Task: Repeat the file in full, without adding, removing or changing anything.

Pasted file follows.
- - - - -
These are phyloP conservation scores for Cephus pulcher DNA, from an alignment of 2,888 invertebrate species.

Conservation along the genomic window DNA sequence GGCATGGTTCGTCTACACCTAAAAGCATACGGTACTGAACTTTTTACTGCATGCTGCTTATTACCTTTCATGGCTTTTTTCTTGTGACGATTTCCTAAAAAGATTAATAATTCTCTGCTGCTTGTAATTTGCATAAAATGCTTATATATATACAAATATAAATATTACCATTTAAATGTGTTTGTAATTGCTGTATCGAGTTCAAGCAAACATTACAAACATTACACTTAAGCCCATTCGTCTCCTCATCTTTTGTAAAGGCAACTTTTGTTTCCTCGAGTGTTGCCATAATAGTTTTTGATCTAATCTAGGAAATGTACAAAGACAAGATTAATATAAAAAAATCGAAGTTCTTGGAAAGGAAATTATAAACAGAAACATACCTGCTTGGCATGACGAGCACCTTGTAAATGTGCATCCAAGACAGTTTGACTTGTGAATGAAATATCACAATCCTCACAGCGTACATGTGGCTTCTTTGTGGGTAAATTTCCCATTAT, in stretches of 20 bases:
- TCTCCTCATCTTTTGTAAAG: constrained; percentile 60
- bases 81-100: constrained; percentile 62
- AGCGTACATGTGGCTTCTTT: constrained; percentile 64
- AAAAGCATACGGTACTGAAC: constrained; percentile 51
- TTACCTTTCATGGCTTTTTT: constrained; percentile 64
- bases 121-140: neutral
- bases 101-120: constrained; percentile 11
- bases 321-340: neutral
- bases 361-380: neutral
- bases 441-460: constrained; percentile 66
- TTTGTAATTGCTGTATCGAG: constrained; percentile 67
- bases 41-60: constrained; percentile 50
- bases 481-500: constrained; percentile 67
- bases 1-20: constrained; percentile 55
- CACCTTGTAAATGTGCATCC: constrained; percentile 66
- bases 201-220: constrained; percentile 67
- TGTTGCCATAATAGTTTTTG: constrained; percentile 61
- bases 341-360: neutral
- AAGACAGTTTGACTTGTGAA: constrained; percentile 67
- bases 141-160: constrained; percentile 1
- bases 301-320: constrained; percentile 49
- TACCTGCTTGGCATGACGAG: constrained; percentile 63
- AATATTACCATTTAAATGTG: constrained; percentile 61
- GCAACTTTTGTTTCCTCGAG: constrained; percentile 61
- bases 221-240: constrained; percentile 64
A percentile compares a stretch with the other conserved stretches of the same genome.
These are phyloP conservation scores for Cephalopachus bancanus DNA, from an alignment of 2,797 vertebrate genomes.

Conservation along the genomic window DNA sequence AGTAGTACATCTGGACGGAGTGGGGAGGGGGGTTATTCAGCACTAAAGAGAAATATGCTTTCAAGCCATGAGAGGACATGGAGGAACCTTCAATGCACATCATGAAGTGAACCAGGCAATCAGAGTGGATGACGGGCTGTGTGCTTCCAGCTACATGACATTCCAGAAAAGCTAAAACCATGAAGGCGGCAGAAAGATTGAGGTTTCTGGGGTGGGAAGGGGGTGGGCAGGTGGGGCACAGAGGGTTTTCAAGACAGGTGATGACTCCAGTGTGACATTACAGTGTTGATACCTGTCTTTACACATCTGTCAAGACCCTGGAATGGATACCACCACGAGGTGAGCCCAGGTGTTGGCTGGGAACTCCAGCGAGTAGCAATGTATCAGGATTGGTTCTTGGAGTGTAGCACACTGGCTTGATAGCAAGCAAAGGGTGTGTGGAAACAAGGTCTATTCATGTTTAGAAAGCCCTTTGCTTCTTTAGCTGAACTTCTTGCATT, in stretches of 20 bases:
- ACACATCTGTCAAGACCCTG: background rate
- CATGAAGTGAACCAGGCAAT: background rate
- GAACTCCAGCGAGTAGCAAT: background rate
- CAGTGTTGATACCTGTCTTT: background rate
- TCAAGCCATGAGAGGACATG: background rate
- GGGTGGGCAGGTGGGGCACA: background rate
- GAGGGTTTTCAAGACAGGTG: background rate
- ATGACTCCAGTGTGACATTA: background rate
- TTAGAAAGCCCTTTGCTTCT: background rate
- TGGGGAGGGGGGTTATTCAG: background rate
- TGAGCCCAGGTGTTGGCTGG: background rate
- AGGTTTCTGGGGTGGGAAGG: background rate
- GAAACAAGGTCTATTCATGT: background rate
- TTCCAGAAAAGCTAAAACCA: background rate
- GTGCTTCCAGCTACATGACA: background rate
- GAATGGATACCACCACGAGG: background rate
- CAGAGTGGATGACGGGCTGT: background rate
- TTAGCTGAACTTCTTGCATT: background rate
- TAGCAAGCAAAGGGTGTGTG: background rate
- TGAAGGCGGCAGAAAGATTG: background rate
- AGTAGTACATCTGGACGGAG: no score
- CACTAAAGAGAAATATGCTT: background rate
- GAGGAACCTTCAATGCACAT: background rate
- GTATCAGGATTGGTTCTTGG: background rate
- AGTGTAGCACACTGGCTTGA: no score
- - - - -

These are phyloP conservation scores for Cephus pulcher DNA, from an alignment of 2,888 invertebrate species.

Conservation along the genomic window DNA sequence GGCATGGTTCGTCTACACCTAAAAGCATACGGTACTGAACTTTTTACTGCATGCTGCTTATTACCTTTCATGGCTTTTTTCTTGTGACGATTTCCTAAAAAGATTAATAATTCTCTGCTGCTTGTAATTTGCATAAAATGCTTATATATATACAAATATAAATATTACCATTTAAATGTGTTTGTAATTGCTGTATCGAGTTCAAGCAAACATTACAAACATTACACTTAAGCCCATTCGTCTCCTCATCTTTTGTAAAGGCAACTTTTGTTTCCTCGAGTGTTGCCATAATAGTTTTTGATCTAATCTAGGAAATGTACAAAGACAAGATTAATATAAAAAAATCGAAGTTCTTGGAAAGGAAATTATAAACAGAAACATACCTGCTTGGCATGACGAGCACCTTGTAAATGTGCATCCAAGACAGTTTGACTTGTGAATGAAATATCACAATCCTCACAGCGTACATGTGGCTTCTTTGTGGGTAAATTTCCCATTAT, in stretches of 20 bases:
- TCTCCTCATCTTTTGTAAAG: constrained; percentile 60
- bases 81-100: constrained; percentile 62
- AGCGTACATGTGGCTTCTTT: constrained; percentile 64
- AAAAGCATACGGTACTGAAC: constrained; percentile 51
- TTACCTTTCATGGCTTTTTT: constrained; percentile 64
- bases 121-140: neutral
- bases 101-120: constrained; percentile 11
- bases 321-340: neutral
- bases 361-380: neutral
- bases 441-460: constrained; percentile 66
- TTTGTAATTGCTGTATCGAG: constrained; percentile 67
- bases 41-60: constrained; percentile 50
- bases 481-500: constrained; percentile 67
- bases 1-20: constrained; percentile 55
- CACCTTGTAAATGTGCATCC: constrained; percentile 66
- bases 201-220: constrained; percentile 67
- TGTTGCCATAATAGTTTTTG: constrained; percentile 61
- bases 341-360: neutral
- AAGACAGTTTGACTTGTGAA: constrained; percentile 67
- bases 141-160: constrained; percentile 1
- bases 301-320: constrained; percentile 49
- TACCTGCTTGGCATGACGAG: constrained; percentile 63
- AATATTACCATTTAAATGTG: constrained; percentile 61
- GCAACTTTTGTTTCCTCGAG: constrained; percentile 61
- bases 221-240: constrained; percentile 64
A percentile compares a stretch with the other conserved stretches of the same genome.
These are phyloP conservation scores for Cephalopachus bancanus DNA, from an alignment of 2,797 vertebrate genomes.

Conservation along the genomic window DNA sequence AGTAGTACATCTGGACGGAGTGGGGAGGGGGGTTATTCAGCACTAAAGAGAAATATGCTTTCAAGCCATGAGAGGACATGGAGGAACCTTCAATGCACATCATGAAGTGAACCAGGCAATCAGAGTGGATGACGGGCTGTGTGCTTCCAGCTACATGACATTCCAGAAAAGCTAAAACCATGAAGGCGGCAGAAAGATTGAGGTTTCTGGGGTGGGAAGGGGGTGGGCAGGTGGGGCACAGAGGGTTTTCAAGACAGGTGATGACTCCAGTGTGACATTACAGTGTTGATACCTGTCTTTACACATCTGTCAAGACCCTGGAATGGATACCACCACGAGGTGAGCCCAGGTGTTGGCTGGGAACTCCAGCGAGTAGCAATGTATCAGGATTGGTTCTTGGAGTGTAGCACACTGGCTTGATAGCAAGCAAAGGGTGTGTGGAAACAAGGTCTATTCATGTTTAGAAAGCCCTTTGCTTCTTTAGCTGAACTTCTTGCATT, in stretches of 20 bases:
- ACACATCTGTCAAGACCCTG: background rate
- CATGAAGTGAACCAGGCAAT: background rate
- GAACTCCAGCGAGTAGCAAT: background rate
- CAGTGTTGATACCTGTCTTT: background rate
- TCAAGCCATGAGAGGACATG: background rate
- GGGTGGGCAGGTGGGGCACA: background rate
- GAGGGTTTTCAAGACAGGTG: background rate
- ATGACTCCAGTGTGACATTA: background rate
- TTAGAAAGCCCTTTGCTTCT: background rate
- TGGGGAGGGGGGTTATTCAG: background rate
- TGAGCCCAGGTGTTGGCTGG: background rate
- AGGTTTCTGGGGTGGGAAGG: background rate
- GAAACAAGGTCTATTCATGT: background rate
- TTCCAGAAAAGCTAAAACCA: background rate
- GTGCTTCCAGCTACATGACA: background rate
- GAATGGATACCACCACGAGG: background rate
- CAGAGTGGATGACGGGCTGT: background rate
- TTAGCTGAACTTCTTGCATT: background rate
- TAGCAAGCAAAGGGTGTGTG: background rate
- TGAAGGCGGCAGAAAGATTG: background rate
- AGTAGTACATCTGGACGGAG: no score
- CACTAAAGAGAAATATGCTT: background rate
- GAGGAACCTTCAATGCACAT: background rate
- GTATCAGGATTGGTTCTTGG: background rate
- AGTGTAGCACACTGGCTTGA: no score